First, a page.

JOLIET, Ill. — ‘We are all athletes here, and you are good enough.’
That served as the resounding message Bandits general manager Toni Calmeyn, outfielder Brenna Moss and head coach Lauren Lappin delivered to Marie Marcum and her travel team Saturday afternoon. The 9-year-old softball player endured ridicule from a baseball-themed arcade game at Chuck E. Cheese’s on Monday, but received a surprise she won’t soon forget Saturday at her team’s practice in Joliet.
At a school fundraiser Monday afternoon at a Chuck E. Cheese’s in suburban Chicago, Marcum was eager to play an MLB-affiliated throwing game and show off her arm. After one of her throws missed its target, the game told her, “Hey, there’s always softball!”
The fourth-grader felt belittled and defeated.
“I was really mad,” Marcum told ESPN. “It made me feel like they think softball is a bad sport and girls shouldn’t play softball. I just started throwing balls at the game as hard as I could. I thought it was rude.”
Lisa Marcum, Marie’s mother, noticed her daughter getting upset.
“She was actually kind of aggressive about how mad she was. She was kind of slamming the buttons and kicking at the game.”
Determined to inspire change in how people view the sport of softball, Marcum penned a letter to Major League Baseball. In it, she described how the arcade game mocked her and petitioned the league to fix it, offering specific solutions.
“One way to fix it [the arcade game] is by changing what it says when you miss a throw,” Marcum’s letter read. “Example: ‘There’s always next time.’ or ‘try again.’”
The 9-year-old’s story gained momentum throughout the week, and on Saturday afternoon at Hard Work Get Me Hits Training Facility in Joliet, Marcum and her team, the Plainfield Twisters, unknowingly walked into a surprise appearance from Bandits general manager Toni Calmeyn, Bandits staff and Swiper, the Bandits mascot.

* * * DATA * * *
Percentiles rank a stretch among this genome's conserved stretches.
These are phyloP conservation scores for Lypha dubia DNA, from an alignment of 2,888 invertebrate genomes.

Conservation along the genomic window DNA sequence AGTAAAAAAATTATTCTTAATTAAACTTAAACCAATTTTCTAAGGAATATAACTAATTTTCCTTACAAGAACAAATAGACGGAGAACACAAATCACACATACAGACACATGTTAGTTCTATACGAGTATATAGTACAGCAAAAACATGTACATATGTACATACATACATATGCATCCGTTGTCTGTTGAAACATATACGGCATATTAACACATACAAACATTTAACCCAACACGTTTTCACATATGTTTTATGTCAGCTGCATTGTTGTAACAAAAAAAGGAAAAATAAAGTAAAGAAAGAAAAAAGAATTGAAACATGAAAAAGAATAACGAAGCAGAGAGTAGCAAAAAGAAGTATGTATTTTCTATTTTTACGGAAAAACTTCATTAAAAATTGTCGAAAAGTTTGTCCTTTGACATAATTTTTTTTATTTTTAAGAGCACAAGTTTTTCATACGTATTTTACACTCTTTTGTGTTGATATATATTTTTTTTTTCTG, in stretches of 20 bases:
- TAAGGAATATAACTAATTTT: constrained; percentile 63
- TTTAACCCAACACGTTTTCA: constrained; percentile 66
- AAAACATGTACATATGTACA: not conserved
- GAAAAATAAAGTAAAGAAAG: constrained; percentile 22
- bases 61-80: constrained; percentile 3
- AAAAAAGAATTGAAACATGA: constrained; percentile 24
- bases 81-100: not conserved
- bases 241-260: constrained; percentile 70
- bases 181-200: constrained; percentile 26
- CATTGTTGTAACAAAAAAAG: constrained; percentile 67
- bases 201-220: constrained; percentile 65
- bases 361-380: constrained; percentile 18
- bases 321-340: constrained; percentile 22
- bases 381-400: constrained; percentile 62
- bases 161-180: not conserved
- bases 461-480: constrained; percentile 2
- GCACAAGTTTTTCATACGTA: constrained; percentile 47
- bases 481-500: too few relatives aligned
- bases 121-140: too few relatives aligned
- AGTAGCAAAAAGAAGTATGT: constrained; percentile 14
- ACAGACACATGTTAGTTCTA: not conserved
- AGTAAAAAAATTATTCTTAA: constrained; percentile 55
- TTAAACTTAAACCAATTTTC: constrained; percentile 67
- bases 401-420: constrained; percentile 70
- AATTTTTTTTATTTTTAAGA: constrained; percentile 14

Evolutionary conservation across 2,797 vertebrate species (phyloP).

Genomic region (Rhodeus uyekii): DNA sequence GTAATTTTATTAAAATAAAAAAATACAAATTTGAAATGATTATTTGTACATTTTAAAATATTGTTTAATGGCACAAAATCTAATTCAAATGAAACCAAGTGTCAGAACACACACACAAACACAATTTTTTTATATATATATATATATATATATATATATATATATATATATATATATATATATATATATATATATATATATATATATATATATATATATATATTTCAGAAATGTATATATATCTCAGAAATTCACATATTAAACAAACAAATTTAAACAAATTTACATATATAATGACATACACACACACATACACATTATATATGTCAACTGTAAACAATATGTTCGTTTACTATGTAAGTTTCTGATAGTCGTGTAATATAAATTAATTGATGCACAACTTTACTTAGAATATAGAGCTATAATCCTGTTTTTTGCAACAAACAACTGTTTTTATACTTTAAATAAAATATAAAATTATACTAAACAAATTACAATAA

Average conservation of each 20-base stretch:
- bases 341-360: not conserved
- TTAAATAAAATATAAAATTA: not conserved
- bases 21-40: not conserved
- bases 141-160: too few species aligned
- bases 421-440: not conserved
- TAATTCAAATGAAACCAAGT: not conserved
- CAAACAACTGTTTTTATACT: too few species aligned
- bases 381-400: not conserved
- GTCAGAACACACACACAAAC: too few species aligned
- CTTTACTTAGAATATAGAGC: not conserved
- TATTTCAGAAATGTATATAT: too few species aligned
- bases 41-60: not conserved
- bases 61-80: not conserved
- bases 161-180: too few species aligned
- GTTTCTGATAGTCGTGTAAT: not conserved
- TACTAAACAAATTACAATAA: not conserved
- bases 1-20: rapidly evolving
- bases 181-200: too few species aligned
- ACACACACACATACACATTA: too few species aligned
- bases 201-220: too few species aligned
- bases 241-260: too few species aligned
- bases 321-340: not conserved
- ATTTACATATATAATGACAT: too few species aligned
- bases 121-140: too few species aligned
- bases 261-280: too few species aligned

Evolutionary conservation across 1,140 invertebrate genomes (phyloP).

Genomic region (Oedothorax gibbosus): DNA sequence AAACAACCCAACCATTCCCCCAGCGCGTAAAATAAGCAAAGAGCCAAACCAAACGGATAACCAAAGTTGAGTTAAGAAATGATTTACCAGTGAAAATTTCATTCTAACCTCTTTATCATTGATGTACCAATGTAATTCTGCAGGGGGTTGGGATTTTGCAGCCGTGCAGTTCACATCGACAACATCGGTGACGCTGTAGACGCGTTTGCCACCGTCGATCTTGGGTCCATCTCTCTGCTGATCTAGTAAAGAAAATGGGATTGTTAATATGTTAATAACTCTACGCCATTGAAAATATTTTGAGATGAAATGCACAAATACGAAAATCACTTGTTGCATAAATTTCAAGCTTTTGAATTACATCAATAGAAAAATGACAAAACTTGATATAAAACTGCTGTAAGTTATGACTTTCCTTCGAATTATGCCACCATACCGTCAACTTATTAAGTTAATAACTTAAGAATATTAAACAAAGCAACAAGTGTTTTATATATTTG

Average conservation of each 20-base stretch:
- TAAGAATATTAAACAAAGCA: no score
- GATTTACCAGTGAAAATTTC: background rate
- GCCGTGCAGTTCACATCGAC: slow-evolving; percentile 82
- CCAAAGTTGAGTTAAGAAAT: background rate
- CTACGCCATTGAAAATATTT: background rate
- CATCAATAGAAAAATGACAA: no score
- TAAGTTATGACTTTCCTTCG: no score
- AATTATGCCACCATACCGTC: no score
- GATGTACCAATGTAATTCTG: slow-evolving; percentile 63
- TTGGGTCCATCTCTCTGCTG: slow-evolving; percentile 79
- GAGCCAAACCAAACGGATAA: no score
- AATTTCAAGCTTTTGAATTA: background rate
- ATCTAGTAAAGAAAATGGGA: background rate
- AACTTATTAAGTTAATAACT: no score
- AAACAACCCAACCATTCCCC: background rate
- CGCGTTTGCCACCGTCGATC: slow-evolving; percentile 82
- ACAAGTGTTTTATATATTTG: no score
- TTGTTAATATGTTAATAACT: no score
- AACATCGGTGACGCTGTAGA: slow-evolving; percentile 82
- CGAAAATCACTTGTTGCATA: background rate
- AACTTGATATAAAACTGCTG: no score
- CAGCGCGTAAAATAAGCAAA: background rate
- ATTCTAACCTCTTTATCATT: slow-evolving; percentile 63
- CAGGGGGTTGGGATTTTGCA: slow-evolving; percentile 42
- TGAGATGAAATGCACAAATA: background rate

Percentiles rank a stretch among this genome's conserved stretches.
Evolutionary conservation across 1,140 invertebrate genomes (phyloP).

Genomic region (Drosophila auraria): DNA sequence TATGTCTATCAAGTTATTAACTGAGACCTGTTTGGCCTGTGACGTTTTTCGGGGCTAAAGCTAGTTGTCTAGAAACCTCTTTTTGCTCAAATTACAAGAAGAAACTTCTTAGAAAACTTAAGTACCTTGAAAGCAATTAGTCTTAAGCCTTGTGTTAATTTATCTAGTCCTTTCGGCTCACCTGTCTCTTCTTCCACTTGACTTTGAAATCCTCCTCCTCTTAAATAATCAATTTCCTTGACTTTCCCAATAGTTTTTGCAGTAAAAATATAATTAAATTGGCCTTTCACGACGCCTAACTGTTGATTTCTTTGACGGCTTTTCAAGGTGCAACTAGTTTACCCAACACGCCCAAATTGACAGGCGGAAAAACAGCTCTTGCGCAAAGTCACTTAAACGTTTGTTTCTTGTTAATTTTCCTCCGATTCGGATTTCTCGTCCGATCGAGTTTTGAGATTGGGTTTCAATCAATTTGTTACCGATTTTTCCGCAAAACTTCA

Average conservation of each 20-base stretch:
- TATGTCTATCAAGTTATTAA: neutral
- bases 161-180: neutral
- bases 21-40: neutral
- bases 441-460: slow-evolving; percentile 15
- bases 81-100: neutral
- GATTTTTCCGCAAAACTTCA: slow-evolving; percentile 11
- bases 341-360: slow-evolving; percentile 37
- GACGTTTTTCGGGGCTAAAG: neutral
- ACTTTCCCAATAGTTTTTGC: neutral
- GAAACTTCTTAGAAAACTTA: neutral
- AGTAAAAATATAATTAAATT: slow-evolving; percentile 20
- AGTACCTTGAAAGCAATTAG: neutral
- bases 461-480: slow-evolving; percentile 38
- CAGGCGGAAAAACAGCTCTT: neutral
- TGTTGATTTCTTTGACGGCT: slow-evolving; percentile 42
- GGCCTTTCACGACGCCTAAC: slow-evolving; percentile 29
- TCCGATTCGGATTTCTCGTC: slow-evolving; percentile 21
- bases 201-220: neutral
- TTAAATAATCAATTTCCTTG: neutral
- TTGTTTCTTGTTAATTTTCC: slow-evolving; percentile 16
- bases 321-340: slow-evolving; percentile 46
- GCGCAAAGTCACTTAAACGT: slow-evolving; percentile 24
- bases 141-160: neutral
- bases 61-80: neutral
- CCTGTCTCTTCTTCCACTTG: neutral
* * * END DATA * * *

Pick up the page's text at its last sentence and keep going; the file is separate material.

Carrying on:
“Loved your letter. It was awesome,” Calmeyn said to Marcum. “We loved it, our coaches loved it, our players loved it. It’s gotten a lot of attention.”
Team officials treated Marcum and her teammates with ticket vouchers, team merchandise and video messages from Bandits outfielder Brenna Moss and head coach Lauren Lappin.
“[All the support has been] overwhelming,” Lisa Marcum said. “It’s been very heartwarming and it’s very cool. To see that my kid, or a kid in general was able to affect all of these people, whether it be just by them seeing it or not. Just mind-blowing.”
During the appearance, members of Marie’s team had the opportunity to express how Marie’s letter made them feel.
“It made me happy because Marie was sticking up for our team, and all the girls that want to play softball,” one member of the Twisters said.
Marcum’s experience will no doubt continue to inspire softball players everywhere to keep doing what they love. It will also certainly continue to instigate change in the conversation around the sport.
Major League Baseball issued a statement Wednesday to address Marcum’s concerns.
“We love Marie’s passion for softball and her view that softball is just as great as baseball,” the statement read. “Through our PLAY BALL program, growing youth softball has remained a priority for MLB, equally as important as growing youth baseball.”
What many sports fans don’t know is that National Pro Fastpitch, the professional softball league in which the Bandits play, has existed for 16 years and features the best softball players the sport has to offer.
The Bandits will enter their 15th season as a team this summer.
While the sport of softball continues to gain acceptance, softball players around the world will steadfastly support each other.
As one Twisters player said about Marie, “You go, girl.”